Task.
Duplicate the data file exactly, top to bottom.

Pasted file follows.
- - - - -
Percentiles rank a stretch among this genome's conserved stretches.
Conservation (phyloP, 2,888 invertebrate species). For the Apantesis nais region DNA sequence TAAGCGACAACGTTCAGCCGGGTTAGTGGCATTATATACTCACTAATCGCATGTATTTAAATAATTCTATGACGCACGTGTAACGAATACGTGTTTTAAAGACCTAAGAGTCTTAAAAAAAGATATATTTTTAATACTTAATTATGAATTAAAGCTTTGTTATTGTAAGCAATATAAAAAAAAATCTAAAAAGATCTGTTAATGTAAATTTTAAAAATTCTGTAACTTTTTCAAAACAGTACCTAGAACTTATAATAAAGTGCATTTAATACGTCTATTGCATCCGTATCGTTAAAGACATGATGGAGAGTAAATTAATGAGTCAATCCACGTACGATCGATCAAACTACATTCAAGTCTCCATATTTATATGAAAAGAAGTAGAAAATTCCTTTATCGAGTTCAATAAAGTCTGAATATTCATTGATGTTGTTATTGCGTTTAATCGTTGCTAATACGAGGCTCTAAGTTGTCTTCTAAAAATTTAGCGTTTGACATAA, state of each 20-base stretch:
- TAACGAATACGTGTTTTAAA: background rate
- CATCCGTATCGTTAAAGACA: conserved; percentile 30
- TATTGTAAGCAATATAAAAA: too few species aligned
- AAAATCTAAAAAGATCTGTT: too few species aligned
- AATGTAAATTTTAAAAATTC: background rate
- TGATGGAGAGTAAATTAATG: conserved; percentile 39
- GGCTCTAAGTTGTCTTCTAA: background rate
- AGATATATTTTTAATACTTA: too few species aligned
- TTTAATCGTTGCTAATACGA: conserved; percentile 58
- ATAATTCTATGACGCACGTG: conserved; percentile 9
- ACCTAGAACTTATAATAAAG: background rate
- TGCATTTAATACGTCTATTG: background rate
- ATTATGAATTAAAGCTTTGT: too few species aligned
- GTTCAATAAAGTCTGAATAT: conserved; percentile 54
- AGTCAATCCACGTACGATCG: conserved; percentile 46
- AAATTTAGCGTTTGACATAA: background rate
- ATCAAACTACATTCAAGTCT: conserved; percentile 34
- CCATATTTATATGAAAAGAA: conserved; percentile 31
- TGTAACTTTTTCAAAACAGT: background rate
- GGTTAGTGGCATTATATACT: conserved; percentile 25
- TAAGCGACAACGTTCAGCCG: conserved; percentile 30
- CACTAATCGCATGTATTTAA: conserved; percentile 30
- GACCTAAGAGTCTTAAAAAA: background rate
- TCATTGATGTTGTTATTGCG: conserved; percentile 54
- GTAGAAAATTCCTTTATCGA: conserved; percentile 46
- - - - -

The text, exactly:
Percentiles rank a stretch among this genome's conserved stretches.
Conservation (phyloP, 2,888 invertebrate species). For the Apantesis nais region DNA sequence TAAGCGACAACGTTCAGCCGGGTTAGTGGCATTATATACTCACTAATCGCATGTATTTAAATAATTCTATGACGCACGTGTAACGAATACGTGTTTTAAAGACCTAAGAGTCTTAAAAAAAGATATATTTTTAATACTTAATTATGAATTAAAGCTTTGTTATTGTAAGCAATATAAAAAAAAATCTAAAAAGATCTGTTAATGTAAATTTTAAAAATTCTGTAACTTTTTCAAAACAGTACCTAGAACTTATAATAAAGTGCATTTAATACGTCTATTGCATCCGTATCGTTAAAGACATGATGGAGAGTAAATTAATGAGTCAATCCACGTACGATCGATCAAACTACATTCAAGTCTCCATATTTATATGAAAAGAAGTAGAAAATTCCTTTATCGAGTTCAATAAAGTCTGAATATTCATTGATGTTGTTATTGCGTTTAATCGTTGCTAATACGAGGCTCTAAGTTGTCTTCTAAAAATTTAGCGTTTGACATAA, state of each 20-base stretch:
- TAACGAATACGTGTTTTAAA: background rate
- CATCCGTATCGTTAAAGACA: conserved; percentile 30
- TATTGTAAGCAATATAAAAA: too few species aligned
- AAAATCTAAAAAGATCTGTT: too few species aligned
- AATGTAAATTTTAAAAATTC: background rate
- TGATGGAGAGTAAATTAATG: conserved; percentile 39
- GGCTCTAAGTTGTCTTCTAA: background rate
- AGATATATTTTTAATACTTA: too few species aligned
- TTTAATCGTTGCTAATACGA: conserved; percentile 58
- ATAATTCTATGACGCACGTG: conserved; percentile 9
- ACCTAGAACTTATAATAAAG: background rate
- TGCATTTAATACGTCTATTG: background rate
- ATTATGAATTAAAGCTTTGT: too few species aligned
- GTTCAATAAAGTCTGAATAT: conserved; percentile 54
- AGTCAATCCACGTACGATCG: conserved; percentile 46
- AAATTTAGCGTTTGACATAA: background rate
- ATCAAACTACATTCAAGTCT: conserved; percentile 34
- CCATATTTATATGAAAAGAA: conserved; percentile 31
- TGTAACTTTTTCAAAACAGT: background rate
- GGTTAGTGGCATTATATACT: conserved; percentile 25
- TAAGCGACAACGTTCAGCCG: conserved; percentile 30
- CACTAATCGCATGTATTTAA: conserved; percentile 30
- GACCTAAGAGTCTTAAAAAA: background rate
- TCATTGATGTTGTTATTGCG: conserved; percentile 54
- GTAGAAAATTCCTTTATCGA: conserved; percentile 46